Mind Map for algorithms

The above diagram is taken from this forum post.

I just finished reading Sebastian Ruder’s amazing article providing an overview of the most popular algorithms used for optimizing gradient descent. Here I’ll make very short notes on them primarily for purposes of recall.


The update vector consists of another term which has the previous update vector (weighted by $\gamma$). This helps it to move faster downhill — like a ball.

\[v_t = \gamma v_{t-1} + \eta \nabla_{\theta}J(\theta)\]

Nesterov accelerated gradient (NAG)

In Momentum optimizer, the ball may go past the minima due to too much momentum, so we want to have a look-ahead term. In NAG, we take gradient of future position instead of current position.

\[v_t = \gamma v_{t-1} + \eta \nabla_{\theta}J(\theta - \gamma v_{t-1})\]


Instead of a common learning rate for all parameters, we want to have separate learning rate for each. So Adagrad keeps sum of squares of parameter-wise gradients and modifies individual learning rates using this. As a result, parameters occuring more often have smaller gradients.

\[\theta_{t+1} = \theta_t - \frac{\eta}{\sqrt{G_t +\epsilon}} \odot g_t\]


In Adagrad, since we keep adding all gradients, gradients become vanishingly small after some time. So in RMSProp, the idea is to add them in a decaying fashion as

\[\mathbb{E}[g^2]_t = \gamma \mathbb{E}[g^2]_{t-1} + (1-\gamma)g_t^2\]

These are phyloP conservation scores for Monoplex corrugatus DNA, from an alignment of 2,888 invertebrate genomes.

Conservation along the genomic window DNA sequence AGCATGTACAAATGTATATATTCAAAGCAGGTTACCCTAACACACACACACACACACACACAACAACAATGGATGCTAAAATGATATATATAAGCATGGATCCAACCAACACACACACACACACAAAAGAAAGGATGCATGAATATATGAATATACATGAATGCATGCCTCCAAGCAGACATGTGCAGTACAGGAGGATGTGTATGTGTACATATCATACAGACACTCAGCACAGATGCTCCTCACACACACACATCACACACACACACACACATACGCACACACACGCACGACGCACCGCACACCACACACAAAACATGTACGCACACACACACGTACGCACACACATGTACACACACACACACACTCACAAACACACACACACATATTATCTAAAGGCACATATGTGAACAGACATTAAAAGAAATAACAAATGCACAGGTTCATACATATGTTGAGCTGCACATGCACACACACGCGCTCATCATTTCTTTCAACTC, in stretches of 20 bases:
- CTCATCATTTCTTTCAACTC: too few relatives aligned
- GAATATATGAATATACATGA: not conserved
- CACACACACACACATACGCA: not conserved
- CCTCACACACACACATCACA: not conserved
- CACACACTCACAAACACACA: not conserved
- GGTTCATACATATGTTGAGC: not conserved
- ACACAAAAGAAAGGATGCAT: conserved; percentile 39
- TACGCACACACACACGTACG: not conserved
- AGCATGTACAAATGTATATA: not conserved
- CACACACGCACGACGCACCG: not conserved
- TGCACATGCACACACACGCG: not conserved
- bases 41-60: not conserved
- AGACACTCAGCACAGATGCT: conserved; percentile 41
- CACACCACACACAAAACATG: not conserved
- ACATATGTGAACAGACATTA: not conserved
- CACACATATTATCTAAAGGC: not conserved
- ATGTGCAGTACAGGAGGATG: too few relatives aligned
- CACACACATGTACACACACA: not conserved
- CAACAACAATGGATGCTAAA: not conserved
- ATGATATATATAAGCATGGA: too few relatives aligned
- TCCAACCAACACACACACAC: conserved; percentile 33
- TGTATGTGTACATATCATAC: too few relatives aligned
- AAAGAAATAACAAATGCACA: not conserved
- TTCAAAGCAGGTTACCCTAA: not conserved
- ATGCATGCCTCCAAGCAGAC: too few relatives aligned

Now replace $G_t$ in the denominator of Adagrad equation by this new term. Due to this, the gradients are no more vanishing.

Adam (Adaptive Moment Estimation)

Adam combines RMSProp with Momentum. So, in addition to using the decaying average of past squared gradients for parameter-specific learning rate, it uses a decaying average of past gradients in place of the current gradient (similar to Momentum).

\[\theta_{t+1} = \theta_t - \frac{\eta}{\sqrt{\hat{v_t}+\epsilon}}\hat{m}_t\]

The $\hat{}$ terms are actually bias-corrected averages to ensure that the values are not biased towards 0.


Nadam combines RMSProp with NAG (since NAG is usually better for slope adaptation than Momentum. The derivation is simple and can be found in Ruder’s paper.

In summary, SGD suffers from 2 problems: (i) being hesitant at steep slopes, and (ii) having same learning rate for all parameters. So the improved algorithms are categorized as:

  1. Momentum, NAG: address issue (i). Usually NAG > Momentum.
  2. Adagrad, RMSProp: address issue (ii). RMSProp > Adagrad.
  3. Adam, Nadam: address both issues, by combining above methods.

Note: I have skipped a discussion on AdaDelta in this post since it is very similar to RMSProp and the latter is more popular.